“In the first march I went to (opposing Vietnam) there were 10 of us. This is huge,” Baez told relatives of fallen U.S. soldiers Sunday before performing a free concert just up the road from the ranch.
About 500 people gathered to hear her on a 1-acre lot offered by a landowner who opposes the war. Not far away, protesters continued a camp-out started by grieving mother Cindy Sheehan.
Baez said a movement like this was waiting to happen.
“It was the final tear for the overflow and you can’t stop running water,” she said. “Cindy’s was the final tear.”
“I think the question that nobody wanted to deal with is the question they’re posing: did my kid die in vain? Because the answer is too awful,” Baez said. She has never met Sheehan but said she spoke to her on the phone.
Folk singer Joan Baez, a leading figure of the 1960s counter-culture and peace movement, took to the stage Sunday night less than a mile from the Western White House.
Even before she sung a note in her concert in support of war mom Cindy Sheehan, the legendary artist and activist received a standing ovation from the more than 500 people in the audience.
“Sit down. Y’all sit down,” Baez told the crowd. “I’d say thank you for inviting me, but I already had my plane ticket.”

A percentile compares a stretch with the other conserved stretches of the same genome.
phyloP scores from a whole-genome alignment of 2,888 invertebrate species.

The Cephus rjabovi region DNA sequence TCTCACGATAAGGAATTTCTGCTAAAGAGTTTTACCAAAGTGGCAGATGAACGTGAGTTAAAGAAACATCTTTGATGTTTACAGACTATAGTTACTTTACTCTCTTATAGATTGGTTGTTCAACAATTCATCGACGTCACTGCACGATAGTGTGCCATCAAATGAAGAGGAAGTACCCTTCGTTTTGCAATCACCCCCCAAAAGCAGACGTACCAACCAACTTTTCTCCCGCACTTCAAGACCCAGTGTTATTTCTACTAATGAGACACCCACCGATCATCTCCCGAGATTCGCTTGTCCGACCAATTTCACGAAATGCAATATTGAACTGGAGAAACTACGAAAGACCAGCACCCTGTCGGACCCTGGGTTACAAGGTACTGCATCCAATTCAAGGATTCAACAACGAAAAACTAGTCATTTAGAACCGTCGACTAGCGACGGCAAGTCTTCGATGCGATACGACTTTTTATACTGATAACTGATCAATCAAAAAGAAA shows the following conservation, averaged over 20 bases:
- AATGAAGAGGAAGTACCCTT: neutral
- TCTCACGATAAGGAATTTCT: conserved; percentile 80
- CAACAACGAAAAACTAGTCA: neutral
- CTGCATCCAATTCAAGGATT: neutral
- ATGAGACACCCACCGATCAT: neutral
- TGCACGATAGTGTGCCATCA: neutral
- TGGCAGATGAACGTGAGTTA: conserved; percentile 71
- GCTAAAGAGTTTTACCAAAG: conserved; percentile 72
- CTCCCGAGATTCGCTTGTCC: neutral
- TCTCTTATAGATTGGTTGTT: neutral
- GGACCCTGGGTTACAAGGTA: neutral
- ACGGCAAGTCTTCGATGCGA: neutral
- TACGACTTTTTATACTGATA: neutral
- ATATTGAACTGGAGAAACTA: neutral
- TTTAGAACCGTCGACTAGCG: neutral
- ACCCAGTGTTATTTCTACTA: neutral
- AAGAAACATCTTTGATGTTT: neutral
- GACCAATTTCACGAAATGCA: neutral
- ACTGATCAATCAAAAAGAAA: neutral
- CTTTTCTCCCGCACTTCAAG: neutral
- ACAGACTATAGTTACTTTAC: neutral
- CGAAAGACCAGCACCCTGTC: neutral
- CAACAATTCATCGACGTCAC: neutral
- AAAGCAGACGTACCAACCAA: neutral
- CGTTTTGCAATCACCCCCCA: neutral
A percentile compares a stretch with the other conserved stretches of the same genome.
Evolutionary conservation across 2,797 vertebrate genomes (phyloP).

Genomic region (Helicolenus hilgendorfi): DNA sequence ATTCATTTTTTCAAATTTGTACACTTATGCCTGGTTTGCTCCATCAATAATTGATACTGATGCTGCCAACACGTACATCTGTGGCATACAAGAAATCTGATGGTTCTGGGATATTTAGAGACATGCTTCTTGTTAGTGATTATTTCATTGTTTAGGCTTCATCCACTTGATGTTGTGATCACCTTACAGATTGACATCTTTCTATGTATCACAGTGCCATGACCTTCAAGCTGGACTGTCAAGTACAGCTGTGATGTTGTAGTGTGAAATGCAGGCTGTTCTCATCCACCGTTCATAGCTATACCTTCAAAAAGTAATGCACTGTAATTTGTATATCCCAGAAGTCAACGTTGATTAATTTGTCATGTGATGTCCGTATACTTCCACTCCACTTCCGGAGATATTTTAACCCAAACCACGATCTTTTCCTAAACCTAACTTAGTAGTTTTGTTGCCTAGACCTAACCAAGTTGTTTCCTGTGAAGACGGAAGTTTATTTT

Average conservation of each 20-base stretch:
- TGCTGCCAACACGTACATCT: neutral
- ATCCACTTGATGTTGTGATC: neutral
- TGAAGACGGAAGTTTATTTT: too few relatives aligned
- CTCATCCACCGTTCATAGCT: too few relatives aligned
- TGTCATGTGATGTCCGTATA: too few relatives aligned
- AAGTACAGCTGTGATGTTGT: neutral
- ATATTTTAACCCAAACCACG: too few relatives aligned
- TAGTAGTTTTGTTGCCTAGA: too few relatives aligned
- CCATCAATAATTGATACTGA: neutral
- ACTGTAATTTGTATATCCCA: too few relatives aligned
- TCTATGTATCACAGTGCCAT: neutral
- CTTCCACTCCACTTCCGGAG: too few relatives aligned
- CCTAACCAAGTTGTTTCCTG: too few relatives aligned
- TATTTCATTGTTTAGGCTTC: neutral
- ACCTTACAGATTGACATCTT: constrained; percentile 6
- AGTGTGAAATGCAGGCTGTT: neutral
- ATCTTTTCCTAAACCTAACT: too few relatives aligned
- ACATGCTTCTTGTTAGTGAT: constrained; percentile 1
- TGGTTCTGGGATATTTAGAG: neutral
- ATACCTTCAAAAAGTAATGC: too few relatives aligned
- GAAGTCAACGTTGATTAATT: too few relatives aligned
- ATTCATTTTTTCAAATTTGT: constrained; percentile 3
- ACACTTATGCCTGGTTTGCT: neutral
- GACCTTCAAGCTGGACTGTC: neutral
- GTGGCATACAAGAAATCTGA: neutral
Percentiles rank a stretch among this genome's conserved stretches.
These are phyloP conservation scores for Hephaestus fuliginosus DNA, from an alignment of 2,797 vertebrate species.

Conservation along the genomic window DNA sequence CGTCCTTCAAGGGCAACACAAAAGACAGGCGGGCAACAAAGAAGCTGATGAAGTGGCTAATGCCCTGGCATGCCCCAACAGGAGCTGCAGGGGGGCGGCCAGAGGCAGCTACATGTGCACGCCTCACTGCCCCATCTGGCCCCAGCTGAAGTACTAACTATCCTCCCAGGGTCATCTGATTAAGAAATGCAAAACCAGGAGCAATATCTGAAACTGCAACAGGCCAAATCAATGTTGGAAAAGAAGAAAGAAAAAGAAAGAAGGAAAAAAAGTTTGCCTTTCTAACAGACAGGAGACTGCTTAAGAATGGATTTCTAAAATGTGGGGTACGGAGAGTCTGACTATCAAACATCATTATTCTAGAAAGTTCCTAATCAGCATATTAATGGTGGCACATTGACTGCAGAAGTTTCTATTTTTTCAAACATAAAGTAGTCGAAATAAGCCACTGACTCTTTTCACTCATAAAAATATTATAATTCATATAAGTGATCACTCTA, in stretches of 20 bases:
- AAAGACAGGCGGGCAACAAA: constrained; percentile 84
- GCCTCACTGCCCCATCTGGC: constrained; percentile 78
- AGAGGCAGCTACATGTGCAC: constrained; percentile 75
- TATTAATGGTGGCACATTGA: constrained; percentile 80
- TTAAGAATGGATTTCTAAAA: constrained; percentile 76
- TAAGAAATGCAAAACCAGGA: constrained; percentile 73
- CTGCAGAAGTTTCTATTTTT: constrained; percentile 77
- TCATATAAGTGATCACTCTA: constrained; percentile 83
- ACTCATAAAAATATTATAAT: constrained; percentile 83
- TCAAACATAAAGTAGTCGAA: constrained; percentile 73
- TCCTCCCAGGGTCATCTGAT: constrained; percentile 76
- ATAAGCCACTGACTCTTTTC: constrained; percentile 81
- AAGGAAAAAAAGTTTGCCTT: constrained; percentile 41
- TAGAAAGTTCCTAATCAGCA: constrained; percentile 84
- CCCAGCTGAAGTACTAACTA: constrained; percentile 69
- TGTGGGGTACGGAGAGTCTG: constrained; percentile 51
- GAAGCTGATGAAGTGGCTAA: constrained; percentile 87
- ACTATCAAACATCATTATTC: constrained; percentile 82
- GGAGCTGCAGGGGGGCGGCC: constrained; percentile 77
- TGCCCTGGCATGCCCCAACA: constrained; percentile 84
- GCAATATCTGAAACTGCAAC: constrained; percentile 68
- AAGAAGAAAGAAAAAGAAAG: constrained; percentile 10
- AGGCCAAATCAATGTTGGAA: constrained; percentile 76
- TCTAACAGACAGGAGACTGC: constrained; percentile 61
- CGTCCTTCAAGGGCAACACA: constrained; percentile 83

As the sun set, Baez sang a mishmash of folk songs, including “Last Night I Had the Strangest Dream,” the African spirtual “Swing Low, Sweet Chariot,” and “Song of Peace,” patterned after the Finnish national anthem.
About an hour prior to her set, Baez spoke to reporters and to parents whose children were killed in the Iraq war. Baez said she came to Crawford to support Sheehan’s cause and the other military parents grieving for their fallen children.
Baez is forever linked to her activism against the Vietnam War in the 1960s. Through the decades, she has lent her voice against aggression and militarism.
Also at Camp Casey today — “Liz Carpenter, Lady Bird Johnson’s chief of staff and press secretary during the Johnson administration. The 85-year-old Salado native called on the audience, especially women, to advance peace in lieu of war.”
“When I first went to Washington in June 1943, I ran into the first ambassador I’d ever met, and I said to him, ‘What is diplomacy?’ and he said, ‘Keeping the conversation going.’ Wouldn’t we be a lot better if we kept the conversation going?” Carpenter said. “We are all ambassadors in this country and we’ve got to learn how to wage peace.
“When it happens, it will be because of women, and women like Cindy Sheehan.”